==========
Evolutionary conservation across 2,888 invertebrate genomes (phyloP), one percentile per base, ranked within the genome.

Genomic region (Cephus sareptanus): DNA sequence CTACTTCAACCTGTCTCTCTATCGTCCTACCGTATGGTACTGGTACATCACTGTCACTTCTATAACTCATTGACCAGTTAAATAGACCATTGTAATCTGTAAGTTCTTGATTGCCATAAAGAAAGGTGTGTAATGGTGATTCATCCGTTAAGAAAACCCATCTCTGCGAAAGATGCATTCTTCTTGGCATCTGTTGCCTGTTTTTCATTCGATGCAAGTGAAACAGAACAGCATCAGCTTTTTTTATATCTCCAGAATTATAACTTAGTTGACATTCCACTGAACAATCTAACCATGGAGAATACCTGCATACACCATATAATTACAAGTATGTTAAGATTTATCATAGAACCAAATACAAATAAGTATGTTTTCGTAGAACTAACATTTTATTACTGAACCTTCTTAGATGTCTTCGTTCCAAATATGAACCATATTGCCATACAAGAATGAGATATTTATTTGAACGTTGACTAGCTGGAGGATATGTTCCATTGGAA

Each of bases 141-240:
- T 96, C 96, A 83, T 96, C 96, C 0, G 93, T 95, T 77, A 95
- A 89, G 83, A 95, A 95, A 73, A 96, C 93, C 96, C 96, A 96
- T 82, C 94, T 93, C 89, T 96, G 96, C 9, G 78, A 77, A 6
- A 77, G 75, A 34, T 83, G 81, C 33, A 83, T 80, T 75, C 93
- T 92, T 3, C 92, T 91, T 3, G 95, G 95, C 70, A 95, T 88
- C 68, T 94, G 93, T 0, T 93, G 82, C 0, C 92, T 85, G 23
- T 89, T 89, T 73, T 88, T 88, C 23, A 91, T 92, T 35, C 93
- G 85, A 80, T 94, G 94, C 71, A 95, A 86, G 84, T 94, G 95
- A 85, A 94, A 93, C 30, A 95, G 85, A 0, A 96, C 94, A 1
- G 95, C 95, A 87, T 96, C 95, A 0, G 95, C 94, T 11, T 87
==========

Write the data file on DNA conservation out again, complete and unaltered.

Evolutionary conservation across 2,888 invertebrate genomes (phyloP), one percentile per base, ranked within the genome.

Genomic region (Cephus sareptanus): DNA sequence CTACTTCAACCTGTCTCTCTATCGTCCTACCGTATGGTACTGGTACATCACTGTCACTTCTATAACTCATTGACCAGTTAAATAGACCATTGTAATCTGTAAGTTCTTGATTGCCATAAAGAAAGGTGTGTAATGGTGATTCATCCGTTAAGAAAACCCATCTCTGCGAAAGATGCATTCTTCTTGGCATCTGTTGCCTGTTTTTCATTCGATGCAAGTGAAACAGAACAGCATCAGCTTTTTTTATATCTCCAGAATTATAACTTAGTTGACATTCCACTGAACAATCTAACCATGGAGAATACCTGCATACACCATATAATTACAAGTATGTTAAGATTTATCATAGAACCAAATACAAATAAGTATGTTTTCGTAGAACTAACATTTTATTACTGAACCTTCTTAGATGTCTTCGTTCCAAATATGAACCATATTGCCATACAAGAATGAGATATTTATTTGAACGTTGACTAGCTGGAGGATATGTTCCATTGGAA

Each of bases 141-240:
- T 96, C 96, A 83, T 96, C 96, C 0, G 93, T 95, T 77, A 95
- A 89, G 83, A 95, A 95, A 73, A 96, C 93, C 96, C 96, A 96
- T 82, C 94, T 93, C 89, T 96, G 96, C 9, G 78, A 77, A 6
- A 77, G 75, A 34, T 83, G 81, C 33, A 83, T 80, T 75, C 93
- T 92, T 3, C 92, T 91, T 3, G 95, G 95, C 70, A 95, T 88
- C 68, T 94, G 93, T 0, T 93, G 82, C 0, C 92, T 85, G 23
- T 89, T 89, T 73, T 88, T 88, C 23, A 91, T 92, T 35, C 93
- G 85, A 80, T 94, G 94, C 71, A 95, A 86, G 84, T 94, G 95
- A 85, A 94, A 93, C 30, A 95, G 85, A 0, A 96, C 94, A 1
- G 95, C 95, A 87, T 96, C 95, A 0, G 95, C 94, T 11, T 87